4 min read
Sat 21 Sep 2019
Last weekend we ran a workshop at The World Transformed bringing together activists and technologists to work on grassroots campaigns. We called it Making Technology Work For Your Campaigns .
Our goal for the technologists¹ was to help them better understand what it means to get involved with a grassroots campaign and how they can best serve social movements.
Technologists have many skills that can be useful but often they don’t feel they know how they can get involved. Sometimes they get involved, but in ways that campaigners don’t need or find useful. The best way to help isn’t always the most technically challenging but is often more about making tedious aspects of campaign organising more efficient. This enables organisers to get on with their work and focus on the outcomes they want to achieve.
For the grassroots campaigners in attendance, our aim was to facilitate them to map out their goals, resources and tactics, with a particular focus on the role digital technology can play in achieving these. We also hoped to bring in technologists to help our their campaigns where their skills were needed.
The ACORN session we attended the previous day had stressed the use of the Midwest Academy Strategy Chart to plan and win a campaign. Many campaigns could benefit in taking a clear approach in establishing their theory of change and what they might do when faced with obstacles as the campaign unfolds.
We gave a presentation drawing from our own experience as organisers and technical activists and the user research we’ve conducted over the last year. The slides are online here .
Our key points for technologists were:
Understanding the most pressing needs of campaigners and proceeding from there beats your own personal science project.
80% of your problems have already been solved by off-the-shelf tools, or by software developers 15 years ago in a framework that is still in active development.
Don’t get in the campaigns way of fulfilling their goals by never being around.
Digital technology never fills a void; it replaces alternative systems and processes that existed for a reason.
Digital tech only works if people know how to use it, and can rely on it in the long-term.
Our key points for campaigners were:
We see that many campaigners are put off digital technologies because of headaches we try to remedy with the above points.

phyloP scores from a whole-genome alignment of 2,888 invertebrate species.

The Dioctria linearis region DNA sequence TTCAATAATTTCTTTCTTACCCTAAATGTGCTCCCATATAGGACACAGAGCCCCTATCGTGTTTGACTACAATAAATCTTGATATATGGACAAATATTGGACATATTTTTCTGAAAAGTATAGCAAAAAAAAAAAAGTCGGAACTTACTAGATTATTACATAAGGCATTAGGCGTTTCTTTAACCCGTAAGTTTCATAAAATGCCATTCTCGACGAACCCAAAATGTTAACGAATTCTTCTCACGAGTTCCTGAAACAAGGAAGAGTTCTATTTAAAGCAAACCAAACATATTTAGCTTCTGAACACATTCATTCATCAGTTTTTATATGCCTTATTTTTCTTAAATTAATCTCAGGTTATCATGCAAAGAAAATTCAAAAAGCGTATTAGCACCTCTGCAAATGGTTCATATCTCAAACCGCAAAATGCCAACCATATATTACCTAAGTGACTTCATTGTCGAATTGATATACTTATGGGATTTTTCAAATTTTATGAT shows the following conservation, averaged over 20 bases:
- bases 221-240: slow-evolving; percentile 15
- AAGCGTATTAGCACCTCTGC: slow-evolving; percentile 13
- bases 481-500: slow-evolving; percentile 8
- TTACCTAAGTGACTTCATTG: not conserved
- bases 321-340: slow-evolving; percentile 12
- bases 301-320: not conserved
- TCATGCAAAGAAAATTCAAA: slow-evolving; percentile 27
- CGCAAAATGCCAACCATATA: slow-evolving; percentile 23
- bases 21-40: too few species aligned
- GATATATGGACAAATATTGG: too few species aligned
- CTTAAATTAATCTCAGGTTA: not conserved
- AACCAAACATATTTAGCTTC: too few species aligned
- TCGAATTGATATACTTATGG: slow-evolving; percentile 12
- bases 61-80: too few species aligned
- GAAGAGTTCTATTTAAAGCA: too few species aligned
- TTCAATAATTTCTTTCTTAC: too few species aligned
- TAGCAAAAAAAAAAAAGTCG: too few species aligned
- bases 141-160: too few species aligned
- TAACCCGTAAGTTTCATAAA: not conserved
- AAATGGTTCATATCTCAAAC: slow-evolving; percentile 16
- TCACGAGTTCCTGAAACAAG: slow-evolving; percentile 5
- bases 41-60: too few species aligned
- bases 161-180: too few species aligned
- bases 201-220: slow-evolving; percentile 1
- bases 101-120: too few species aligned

Often the only difference between ‘techies’ and ‘non-techies’ is how much googling has been done.
You can often steal solutions to admininstration and organisational problems you face from other campaigns, teams, non-profits and even small and large businesses.
How does access to information and tools affect how you work as a team? There is usually an alternative.
More likely though, what is seen as a problem with tech may be about how your organisation or organising is functioning.
After the presentation
We then grouped campaigners with a handful of technologists. Each group had ten minutes to list out their campaign goals, resources, and the tactics they intended to use in order to meet these goals. This was to encourage them to reflect upon their current practices and produce the raw material for the following exercises. Often campaigns don’t have the space and time to articulate their goals. So this exercise would be useful in itself.
The next exercise was to collaboratively map out how their upcoming campaign might work. This is good and common practice when planning campaigns, as it helps spell out a theory of change and consider the forces to influence or defend against. Using a structure helps you to build a full picture, cover all the bases, and crucially allows you to get creative to reach your goals.
We then asked groups to identify the points on their map where different technologies could be useful. For example, you might use social media to make someone aware of a campaign, or a use mailing list to contact supporters. The groups ranked each potential technical intervention, paying attention to two factors: ease of implementation and potential impact.
These are often drawn as axes on a chart, to help visualise the options. We emphasised simplicity here: the best intervention would be something hugely impactful but very easy to do.
We concluded the workshop by asking the technologists and campaigners to commit to completing the easiest and most impactful task that they had identified together. This moment of asking for commitment was crucial — many workshops like this don’t end with concrete next steps. As a collective, we want to enable people to do things, rather than just talk about doing them.
We were pleased to find that all groups committed to working on these projects together. Our plan is to keep track of their progress and input where useful over the coming months.
We learnt a great deal from the participants and running the sessions, which we will use to further develop them. We had wrongly assumed that campaigners attending the workshop would be at roughly similar ‘stages’. In fact, most were at the ‘ideas stage’. Different campaigns have different technology needs at different moments. Working out how technology overlaps the campaign life-cycle is something we plan to look into in future workshops.
 Technologists is clunky phrasing but we mean those who work in digital technology, be they programmers, designers, UX specialists, product managers, user researchers and so on.